The current occupant of the White House has proven exactly why the Founders had this concern.
Under Obama, the IRS has targeted conservatives and potential conservative donors. And then, not to be outdone, the Treasury proposed formalizing what the IRS had done with an enormous intrusion into the ability of non-profits to engage in political discourse.
The FCC tried to place news monitors into newsrooms to make certain approved topics were receiving enough coverage.
Obamas First Amendment assault
Steve Cookseys fight for free-speech (N.C. editorial from the News & Record of Greensboro, reprinted in The Daily Reflector on Monday) ended in victory. Cooksey should not have been required by the N.C. Board of Dietetics/Nutrition to obtain a license for giving advice from personal experience on his blog. If in the end he was forced to obtain a license, it could mean that other U.S. citizens would have to obtain licenses for expressing opinions or giving advice.
As stated in the editorial, Cooksey did not claim to have professional credentials or to be a doctor or nutritionist. Forcing him to discontinue giving advice without a license invaded his free-speech right. The First Amendment of the Constitution states that Congress shall make no law abridging the freedom of speech. Even though this amendment was ratified in 1791, it still applies today and should be upheld.
There have been many advances in technology and media since the First Amendment was ratified. Because of the Internet, what we say can have an impact on a greater number of people than in 1791. Even though times have changed and our amount of influence has grown, this law is still the law. It is right that the Board of Dietetics/Nutrition subsequently adopted new guidelines stating that people can give ordinary diet advice without a license. This was a constitutional decision.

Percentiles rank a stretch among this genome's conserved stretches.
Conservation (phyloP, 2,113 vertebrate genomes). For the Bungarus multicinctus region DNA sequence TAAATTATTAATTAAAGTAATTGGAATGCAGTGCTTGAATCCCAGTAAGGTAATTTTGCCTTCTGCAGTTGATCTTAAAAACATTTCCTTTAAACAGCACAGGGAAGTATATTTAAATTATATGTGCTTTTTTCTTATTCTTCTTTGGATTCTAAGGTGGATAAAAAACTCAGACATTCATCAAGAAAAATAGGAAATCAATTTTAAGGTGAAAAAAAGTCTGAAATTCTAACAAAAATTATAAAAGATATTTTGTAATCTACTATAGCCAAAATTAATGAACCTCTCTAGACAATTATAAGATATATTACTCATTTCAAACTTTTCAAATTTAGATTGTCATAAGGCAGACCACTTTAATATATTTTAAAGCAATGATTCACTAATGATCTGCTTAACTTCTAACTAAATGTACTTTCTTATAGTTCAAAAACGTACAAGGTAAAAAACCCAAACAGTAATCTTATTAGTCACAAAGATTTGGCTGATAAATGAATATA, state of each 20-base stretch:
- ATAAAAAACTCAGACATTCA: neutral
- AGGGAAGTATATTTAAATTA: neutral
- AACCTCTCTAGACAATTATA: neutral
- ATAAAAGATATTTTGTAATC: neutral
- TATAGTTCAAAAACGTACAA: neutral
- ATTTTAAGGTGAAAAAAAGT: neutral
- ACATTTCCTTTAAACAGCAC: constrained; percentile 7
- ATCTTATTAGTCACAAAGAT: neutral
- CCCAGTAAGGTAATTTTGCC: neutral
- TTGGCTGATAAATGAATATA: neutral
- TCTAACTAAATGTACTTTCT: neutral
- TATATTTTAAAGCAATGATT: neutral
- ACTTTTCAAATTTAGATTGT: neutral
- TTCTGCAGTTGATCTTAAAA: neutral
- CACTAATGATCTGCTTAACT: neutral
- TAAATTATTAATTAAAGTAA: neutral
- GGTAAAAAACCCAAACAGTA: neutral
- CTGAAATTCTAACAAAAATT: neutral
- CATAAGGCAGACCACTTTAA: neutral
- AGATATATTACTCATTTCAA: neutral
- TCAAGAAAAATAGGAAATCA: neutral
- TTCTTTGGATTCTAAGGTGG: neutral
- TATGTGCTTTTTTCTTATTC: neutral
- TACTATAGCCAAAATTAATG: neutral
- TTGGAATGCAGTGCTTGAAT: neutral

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Letter: Free speech upheld
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March 5. Latest news of Ukraine, Crimea, Donbass, US, NATO today – Video
BRUSSELS — NATO has an extensive history of “hybrid operations,” Russian Permanent Representative to NATO Aleksandr Grushko has said.
The Russian official cited the former Yugoslavia as an example.
“Each country or organization can learn from the experience of the Alliance,” said Grushko.
Russia is frequently accused by the west of conducing “a hybrid war” in Ukraine using methods that are not of a military nature, TASS reported.
“We were eyewitnesses of the perfectly well-known signs of a military blackmail, covert interference, supplies of weaponry and defense systems, diplomatic hypocrisy, manipulations with mass media, and explicit misinformation in the former Yugoslavia and in Libya in 2011.”